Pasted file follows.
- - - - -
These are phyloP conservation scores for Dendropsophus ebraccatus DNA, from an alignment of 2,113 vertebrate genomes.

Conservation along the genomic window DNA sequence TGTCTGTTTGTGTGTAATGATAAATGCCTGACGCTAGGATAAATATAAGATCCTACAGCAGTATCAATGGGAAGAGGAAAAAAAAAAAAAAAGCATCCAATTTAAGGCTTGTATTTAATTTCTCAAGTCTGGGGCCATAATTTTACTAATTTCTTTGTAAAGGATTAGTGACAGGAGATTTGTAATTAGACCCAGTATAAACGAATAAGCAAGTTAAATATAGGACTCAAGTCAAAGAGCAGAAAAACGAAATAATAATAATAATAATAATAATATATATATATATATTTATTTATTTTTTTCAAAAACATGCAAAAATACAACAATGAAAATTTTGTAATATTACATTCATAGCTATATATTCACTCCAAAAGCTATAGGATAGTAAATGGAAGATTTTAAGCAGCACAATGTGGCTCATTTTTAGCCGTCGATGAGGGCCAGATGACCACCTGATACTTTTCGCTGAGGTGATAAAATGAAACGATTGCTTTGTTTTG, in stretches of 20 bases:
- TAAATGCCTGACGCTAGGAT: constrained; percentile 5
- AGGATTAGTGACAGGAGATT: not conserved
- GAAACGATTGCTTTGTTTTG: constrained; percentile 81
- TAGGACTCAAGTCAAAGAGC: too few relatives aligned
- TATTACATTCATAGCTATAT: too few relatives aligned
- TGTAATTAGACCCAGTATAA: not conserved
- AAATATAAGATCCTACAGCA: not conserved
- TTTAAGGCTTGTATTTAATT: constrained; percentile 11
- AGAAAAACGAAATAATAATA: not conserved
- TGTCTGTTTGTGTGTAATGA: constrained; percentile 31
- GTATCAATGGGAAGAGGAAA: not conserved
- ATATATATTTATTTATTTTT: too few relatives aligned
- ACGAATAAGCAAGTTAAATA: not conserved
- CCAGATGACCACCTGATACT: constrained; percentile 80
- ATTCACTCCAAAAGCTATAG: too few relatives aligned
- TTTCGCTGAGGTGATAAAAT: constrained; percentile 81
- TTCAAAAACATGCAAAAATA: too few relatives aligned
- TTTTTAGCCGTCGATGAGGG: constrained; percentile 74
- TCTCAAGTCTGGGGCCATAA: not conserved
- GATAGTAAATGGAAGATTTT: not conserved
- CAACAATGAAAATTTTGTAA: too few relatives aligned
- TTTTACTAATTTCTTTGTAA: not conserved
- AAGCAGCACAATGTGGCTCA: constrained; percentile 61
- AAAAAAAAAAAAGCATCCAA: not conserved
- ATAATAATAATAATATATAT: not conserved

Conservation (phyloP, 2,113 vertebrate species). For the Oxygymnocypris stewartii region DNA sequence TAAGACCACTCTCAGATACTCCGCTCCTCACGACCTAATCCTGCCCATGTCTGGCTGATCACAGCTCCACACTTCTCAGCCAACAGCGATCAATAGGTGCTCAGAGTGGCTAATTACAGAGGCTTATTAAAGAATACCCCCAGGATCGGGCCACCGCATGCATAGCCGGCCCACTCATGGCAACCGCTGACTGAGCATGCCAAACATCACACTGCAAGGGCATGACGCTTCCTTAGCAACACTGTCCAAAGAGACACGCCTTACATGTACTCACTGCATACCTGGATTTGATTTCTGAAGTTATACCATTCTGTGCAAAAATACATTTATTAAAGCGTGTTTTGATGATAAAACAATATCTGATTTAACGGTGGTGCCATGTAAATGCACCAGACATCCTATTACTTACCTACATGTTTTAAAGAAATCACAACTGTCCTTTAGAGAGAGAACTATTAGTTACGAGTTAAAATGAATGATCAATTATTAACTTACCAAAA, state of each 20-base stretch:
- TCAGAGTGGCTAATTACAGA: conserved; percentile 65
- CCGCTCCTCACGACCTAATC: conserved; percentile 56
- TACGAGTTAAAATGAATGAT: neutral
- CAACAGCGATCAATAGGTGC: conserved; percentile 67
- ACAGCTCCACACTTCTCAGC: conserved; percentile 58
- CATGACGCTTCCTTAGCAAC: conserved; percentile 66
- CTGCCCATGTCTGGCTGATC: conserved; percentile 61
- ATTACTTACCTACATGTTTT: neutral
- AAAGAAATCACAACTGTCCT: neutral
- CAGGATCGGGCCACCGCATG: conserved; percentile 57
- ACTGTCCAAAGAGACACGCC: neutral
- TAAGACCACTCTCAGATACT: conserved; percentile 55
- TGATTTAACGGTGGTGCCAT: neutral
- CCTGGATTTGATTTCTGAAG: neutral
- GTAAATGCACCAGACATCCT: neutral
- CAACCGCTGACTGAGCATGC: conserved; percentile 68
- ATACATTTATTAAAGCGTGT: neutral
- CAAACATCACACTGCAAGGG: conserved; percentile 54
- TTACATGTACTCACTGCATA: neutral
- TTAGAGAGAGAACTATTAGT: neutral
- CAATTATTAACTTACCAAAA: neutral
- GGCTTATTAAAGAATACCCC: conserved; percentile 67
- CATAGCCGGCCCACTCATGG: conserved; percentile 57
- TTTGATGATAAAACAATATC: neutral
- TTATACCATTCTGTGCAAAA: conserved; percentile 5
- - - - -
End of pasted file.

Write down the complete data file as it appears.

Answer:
These are phyloP conservation scores for Dendropsophus ebraccatus DNA, from an alignment of 2,113 vertebrate genomes.

Conservation along the genomic window DNA sequence TGTCTGTTTGTGTGTAATGATAAATGCCTGACGCTAGGATAAATATAAGATCCTACAGCAGTATCAATGGGAAGAGGAAAAAAAAAAAAAAAGCATCCAATTTAAGGCTTGTATTTAATTTCTCAAGTCTGGGGCCATAATTTTACTAATTTCTTTGTAAAGGATTAGTGACAGGAGATTTGTAATTAGACCCAGTATAAACGAATAAGCAAGTTAAATATAGGACTCAAGTCAAAGAGCAGAAAAACGAAATAATAATAATAATAATAATAATATATATATATATATTTATTTATTTTTTTCAAAAACATGCAAAAATACAACAATGAAAATTTTGTAATATTACATTCATAGCTATATATTCACTCCAAAAGCTATAGGATAGTAAATGGAAGATTTTAAGCAGCACAATGTGGCTCATTTTTAGCCGTCGATGAGGGCCAGATGACCACCTGATACTTTTCGCTGAGGTGATAAAATGAAACGATTGCTTTGTTTTG, in stretches of 20 bases:
- TAAATGCCTGACGCTAGGAT: constrained; percentile 5
- AGGATTAGTGACAGGAGATT: not conserved
- GAAACGATTGCTTTGTTTTG: constrained; percentile 81
- TAGGACTCAAGTCAAAGAGC: too few relatives aligned
- TATTACATTCATAGCTATAT: too few relatives aligned
- TGTAATTAGACCCAGTATAA: not conserved
- AAATATAAGATCCTACAGCA: not conserved
- TTTAAGGCTTGTATTTAATT: constrained; percentile 11
- AGAAAAACGAAATAATAATA: not conserved
- TGTCTGTTTGTGTGTAATGA: constrained; percentile 31
- GTATCAATGGGAAGAGGAAA: not conserved
- ATATATATTTATTTATTTTT: too few relatives aligned
- ACGAATAAGCAAGTTAAATA: not conserved
- CCAGATGACCACCTGATACT: constrained; percentile 80
- ATTCACTCCAAAAGCTATAG: too few relatives aligned
- TTTCGCTGAGGTGATAAAAT: constrained; percentile 81
- TTCAAAAACATGCAAAAATA: too few relatives aligned
- TTTTTAGCCGTCGATGAGGG: constrained; percentile 74
- TCTCAAGTCTGGGGCCATAA: not conserved
- GATAGTAAATGGAAGATTTT: not conserved
- CAACAATGAAAATTTTGTAA: too few relatives aligned
- TTTTACTAATTTCTTTGTAA: not conserved
- AAGCAGCACAATGTGGCTCA: constrained; percentile 61
- AAAAAAAAAAAAGCATCCAA: not conserved
- ATAATAATAATAATATATAT: not conserved

Conservation (phyloP, 2,113 vertebrate species). For the Oxygymnocypris stewartii region DNA sequence TAAGACCACTCTCAGATACTCCGCTCCTCACGACCTAATCCTGCCCATGTCTGGCTGATCACAGCTCCACACTTCTCAGCCAACAGCGATCAATAGGTGCTCAGAGTGGCTAATTACAGAGGCTTATTAAAGAATACCCCCAGGATCGGGCCACCGCATGCATAGCCGGCCCACTCATGGCAACCGCTGACTGAGCATGCCAAACATCACACTGCAAGGGCATGACGCTTCCTTAGCAACACTGTCCAAAGAGACACGCCTTACATGTACTCACTGCATACCTGGATTTGATTTCTGAAGTTATACCATTCTGTGCAAAAATACATTTATTAAAGCGTGTTTTGATGATAAAACAATATCTGATTTAACGGTGGTGCCATGTAAATGCACCAGACATCCTATTACTTACCTACATGTTTTAAAGAAATCACAACTGTCCTTTAGAGAGAGAACTATTAGTTACGAGTTAAAATGAATGATCAATTATTAACTTACCAAAA, state of each 20-base stretch:
- TCAGAGTGGCTAATTACAGA: conserved; percentile 65
- CCGCTCCTCACGACCTAATC: conserved; percentile 56
- TACGAGTTAAAATGAATGAT: neutral
- CAACAGCGATCAATAGGTGC: conserved; percentile 67
- ACAGCTCCACACTTCTCAGC: conserved; percentile 58
- CATGACGCTTCCTTAGCAAC: conserved; percentile 66
- CTGCCCATGTCTGGCTGATC: conserved; percentile 61
- ATTACTTACCTACATGTTTT: neutral
- AAAGAAATCACAACTGTCCT: neutral
- CAGGATCGGGCCACCGCATG: conserved; percentile 57
- ACTGTCCAAAGAGACACGCC: neutral
- TAAGACCACTCTCAGATACT: conserved; percentile 55
- TGATTTAACGGTGGTGCCAT: neutral
- CCTGGATTTGATTTCTGAAG: neutral
- GTAAATGCACCAGACATCCT: neutral
- CAACCGCTGACTGAGCATGC: conserved; percentile 68
- ATACATTTATTAAAGCGTGT: neutral
- CAAACATCACACTGCAAGGG: conserved; percentile 54
- TTACATGTACTCACTGCATA: neutral
- TTAGAGAGAGAACTATTAGT: neutral
- CAATTATTAACTTACCAAAA: neutral
- GGCTTATTAAAGAATACCCC: conserved; percentile 67
- CATAGCCGGCCCACTCATGG: conserved; percentile 57
- TTTGATGATAAAACAATATC: neutral
- TTATACCATTCTGTGCAAAA: conserved; percentile 5